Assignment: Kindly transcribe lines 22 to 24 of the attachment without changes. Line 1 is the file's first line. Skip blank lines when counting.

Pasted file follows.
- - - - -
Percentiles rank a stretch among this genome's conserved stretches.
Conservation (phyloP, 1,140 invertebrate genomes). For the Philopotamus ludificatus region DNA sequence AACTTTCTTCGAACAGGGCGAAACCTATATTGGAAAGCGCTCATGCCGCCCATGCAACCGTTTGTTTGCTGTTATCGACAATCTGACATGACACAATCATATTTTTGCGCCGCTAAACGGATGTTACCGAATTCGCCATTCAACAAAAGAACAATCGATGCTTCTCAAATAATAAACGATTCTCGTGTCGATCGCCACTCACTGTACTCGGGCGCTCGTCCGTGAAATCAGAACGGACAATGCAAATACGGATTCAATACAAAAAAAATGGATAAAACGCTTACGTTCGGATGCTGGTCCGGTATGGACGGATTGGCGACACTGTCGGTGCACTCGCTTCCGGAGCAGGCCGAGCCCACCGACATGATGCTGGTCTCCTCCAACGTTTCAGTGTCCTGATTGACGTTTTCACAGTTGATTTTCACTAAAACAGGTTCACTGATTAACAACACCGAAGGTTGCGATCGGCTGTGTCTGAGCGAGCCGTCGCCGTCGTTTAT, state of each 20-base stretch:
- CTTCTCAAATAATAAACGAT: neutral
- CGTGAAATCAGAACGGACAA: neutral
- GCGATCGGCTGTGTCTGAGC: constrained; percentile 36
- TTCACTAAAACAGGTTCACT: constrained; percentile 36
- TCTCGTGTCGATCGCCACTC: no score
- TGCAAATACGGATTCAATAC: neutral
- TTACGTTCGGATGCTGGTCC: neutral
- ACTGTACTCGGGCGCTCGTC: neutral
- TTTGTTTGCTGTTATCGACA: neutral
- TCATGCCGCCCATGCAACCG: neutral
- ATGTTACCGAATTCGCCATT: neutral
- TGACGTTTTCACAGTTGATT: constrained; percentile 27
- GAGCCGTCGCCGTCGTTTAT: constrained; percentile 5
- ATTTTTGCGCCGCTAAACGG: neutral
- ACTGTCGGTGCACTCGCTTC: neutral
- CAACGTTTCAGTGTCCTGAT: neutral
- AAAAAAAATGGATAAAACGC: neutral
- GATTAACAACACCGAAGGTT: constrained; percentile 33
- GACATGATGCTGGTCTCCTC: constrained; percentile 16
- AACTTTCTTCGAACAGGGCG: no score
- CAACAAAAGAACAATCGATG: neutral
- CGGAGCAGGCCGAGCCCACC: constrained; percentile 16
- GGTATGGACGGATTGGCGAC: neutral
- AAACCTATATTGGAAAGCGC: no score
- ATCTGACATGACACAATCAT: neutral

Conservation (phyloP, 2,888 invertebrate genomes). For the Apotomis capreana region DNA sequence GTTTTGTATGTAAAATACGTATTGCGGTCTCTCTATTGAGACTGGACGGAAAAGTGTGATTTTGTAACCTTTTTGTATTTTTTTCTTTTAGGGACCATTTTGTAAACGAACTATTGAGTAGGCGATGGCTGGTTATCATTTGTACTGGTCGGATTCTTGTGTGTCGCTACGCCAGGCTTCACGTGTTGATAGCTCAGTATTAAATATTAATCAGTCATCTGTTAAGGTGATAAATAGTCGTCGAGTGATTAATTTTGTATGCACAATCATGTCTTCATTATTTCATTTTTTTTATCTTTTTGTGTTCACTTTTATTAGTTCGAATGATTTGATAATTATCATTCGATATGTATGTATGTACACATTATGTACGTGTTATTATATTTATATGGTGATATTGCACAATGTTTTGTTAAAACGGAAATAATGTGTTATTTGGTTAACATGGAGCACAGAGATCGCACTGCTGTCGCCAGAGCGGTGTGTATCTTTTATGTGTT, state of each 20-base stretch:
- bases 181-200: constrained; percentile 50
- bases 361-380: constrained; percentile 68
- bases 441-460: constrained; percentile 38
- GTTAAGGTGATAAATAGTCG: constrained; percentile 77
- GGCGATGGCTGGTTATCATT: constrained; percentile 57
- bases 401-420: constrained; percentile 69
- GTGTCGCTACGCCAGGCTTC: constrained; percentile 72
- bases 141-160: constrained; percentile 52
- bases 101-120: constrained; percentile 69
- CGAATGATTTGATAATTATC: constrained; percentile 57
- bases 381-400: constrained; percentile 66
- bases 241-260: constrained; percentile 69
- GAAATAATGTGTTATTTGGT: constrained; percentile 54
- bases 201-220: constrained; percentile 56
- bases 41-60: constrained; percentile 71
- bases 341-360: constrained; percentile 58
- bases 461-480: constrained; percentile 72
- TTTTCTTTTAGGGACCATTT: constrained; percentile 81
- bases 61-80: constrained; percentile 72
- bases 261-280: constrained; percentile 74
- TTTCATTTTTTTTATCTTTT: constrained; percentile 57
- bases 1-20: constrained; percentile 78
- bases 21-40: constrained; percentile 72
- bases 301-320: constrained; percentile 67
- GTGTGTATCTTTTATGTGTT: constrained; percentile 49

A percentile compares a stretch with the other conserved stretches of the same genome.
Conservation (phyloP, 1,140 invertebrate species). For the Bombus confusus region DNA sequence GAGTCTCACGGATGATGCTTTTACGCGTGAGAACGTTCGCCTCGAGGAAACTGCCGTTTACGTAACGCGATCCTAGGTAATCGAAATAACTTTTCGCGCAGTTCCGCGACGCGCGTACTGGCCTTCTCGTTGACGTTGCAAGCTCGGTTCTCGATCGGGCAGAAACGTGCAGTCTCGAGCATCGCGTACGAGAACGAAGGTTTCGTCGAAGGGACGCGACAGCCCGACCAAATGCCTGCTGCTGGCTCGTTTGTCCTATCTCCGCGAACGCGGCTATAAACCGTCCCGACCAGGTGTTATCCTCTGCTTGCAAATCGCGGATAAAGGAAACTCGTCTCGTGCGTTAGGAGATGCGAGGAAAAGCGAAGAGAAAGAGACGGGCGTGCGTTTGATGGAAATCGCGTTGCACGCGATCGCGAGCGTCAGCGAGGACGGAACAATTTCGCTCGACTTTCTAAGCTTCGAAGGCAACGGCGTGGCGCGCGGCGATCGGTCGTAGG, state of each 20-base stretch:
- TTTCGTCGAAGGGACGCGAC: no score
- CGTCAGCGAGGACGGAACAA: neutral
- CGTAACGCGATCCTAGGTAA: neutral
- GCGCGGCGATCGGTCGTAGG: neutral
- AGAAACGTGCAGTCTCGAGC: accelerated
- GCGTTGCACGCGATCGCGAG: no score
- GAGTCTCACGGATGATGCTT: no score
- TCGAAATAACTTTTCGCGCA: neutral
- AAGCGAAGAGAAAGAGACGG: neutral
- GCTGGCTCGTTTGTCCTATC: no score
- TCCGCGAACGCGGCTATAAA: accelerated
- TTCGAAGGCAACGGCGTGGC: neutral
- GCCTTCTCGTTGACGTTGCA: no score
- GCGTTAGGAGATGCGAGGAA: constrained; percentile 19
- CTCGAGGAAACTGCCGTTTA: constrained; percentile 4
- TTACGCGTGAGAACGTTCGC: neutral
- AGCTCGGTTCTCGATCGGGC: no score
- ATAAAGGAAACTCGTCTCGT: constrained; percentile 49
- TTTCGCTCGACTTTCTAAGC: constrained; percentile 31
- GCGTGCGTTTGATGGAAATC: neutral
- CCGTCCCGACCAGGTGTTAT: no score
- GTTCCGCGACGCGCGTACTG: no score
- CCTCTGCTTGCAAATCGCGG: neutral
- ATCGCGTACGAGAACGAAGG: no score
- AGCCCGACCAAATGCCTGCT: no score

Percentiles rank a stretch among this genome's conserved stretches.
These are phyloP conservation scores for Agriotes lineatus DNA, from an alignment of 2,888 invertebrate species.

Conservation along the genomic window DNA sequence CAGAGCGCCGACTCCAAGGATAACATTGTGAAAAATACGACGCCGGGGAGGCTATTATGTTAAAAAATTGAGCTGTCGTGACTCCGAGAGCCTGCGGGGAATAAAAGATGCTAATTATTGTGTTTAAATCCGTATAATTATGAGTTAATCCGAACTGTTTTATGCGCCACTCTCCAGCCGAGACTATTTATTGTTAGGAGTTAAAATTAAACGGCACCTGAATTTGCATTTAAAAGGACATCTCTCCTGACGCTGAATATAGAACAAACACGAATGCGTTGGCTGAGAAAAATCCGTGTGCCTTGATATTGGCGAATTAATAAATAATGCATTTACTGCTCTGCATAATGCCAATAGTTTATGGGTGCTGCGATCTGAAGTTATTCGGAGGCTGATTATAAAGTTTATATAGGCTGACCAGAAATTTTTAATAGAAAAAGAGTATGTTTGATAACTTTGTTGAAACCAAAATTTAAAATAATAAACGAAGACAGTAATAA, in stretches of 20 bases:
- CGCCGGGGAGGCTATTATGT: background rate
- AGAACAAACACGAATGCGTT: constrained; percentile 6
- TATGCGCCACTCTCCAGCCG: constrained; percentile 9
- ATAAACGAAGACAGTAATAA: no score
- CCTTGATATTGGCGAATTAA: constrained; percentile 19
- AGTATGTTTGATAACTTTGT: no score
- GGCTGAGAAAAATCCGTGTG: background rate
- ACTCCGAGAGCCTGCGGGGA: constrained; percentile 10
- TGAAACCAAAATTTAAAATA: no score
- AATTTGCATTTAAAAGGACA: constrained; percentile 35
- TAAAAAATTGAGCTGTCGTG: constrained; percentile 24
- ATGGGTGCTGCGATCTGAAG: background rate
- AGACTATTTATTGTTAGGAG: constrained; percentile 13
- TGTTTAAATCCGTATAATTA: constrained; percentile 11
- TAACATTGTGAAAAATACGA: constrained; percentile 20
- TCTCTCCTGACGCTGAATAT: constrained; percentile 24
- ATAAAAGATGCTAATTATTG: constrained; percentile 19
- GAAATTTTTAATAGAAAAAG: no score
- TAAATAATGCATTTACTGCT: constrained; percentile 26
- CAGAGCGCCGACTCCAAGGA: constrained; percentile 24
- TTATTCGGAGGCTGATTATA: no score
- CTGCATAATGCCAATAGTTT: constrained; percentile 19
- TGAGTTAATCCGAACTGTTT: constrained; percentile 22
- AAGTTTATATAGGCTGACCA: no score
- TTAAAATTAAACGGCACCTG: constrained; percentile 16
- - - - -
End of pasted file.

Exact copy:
- AACTTTCTTCGAACAGGGCG: no score
- CAACAAAAGAACAATCGATG: neutral
- CGGAGCAGGCCGAGCCCACC: constrained; percentile 16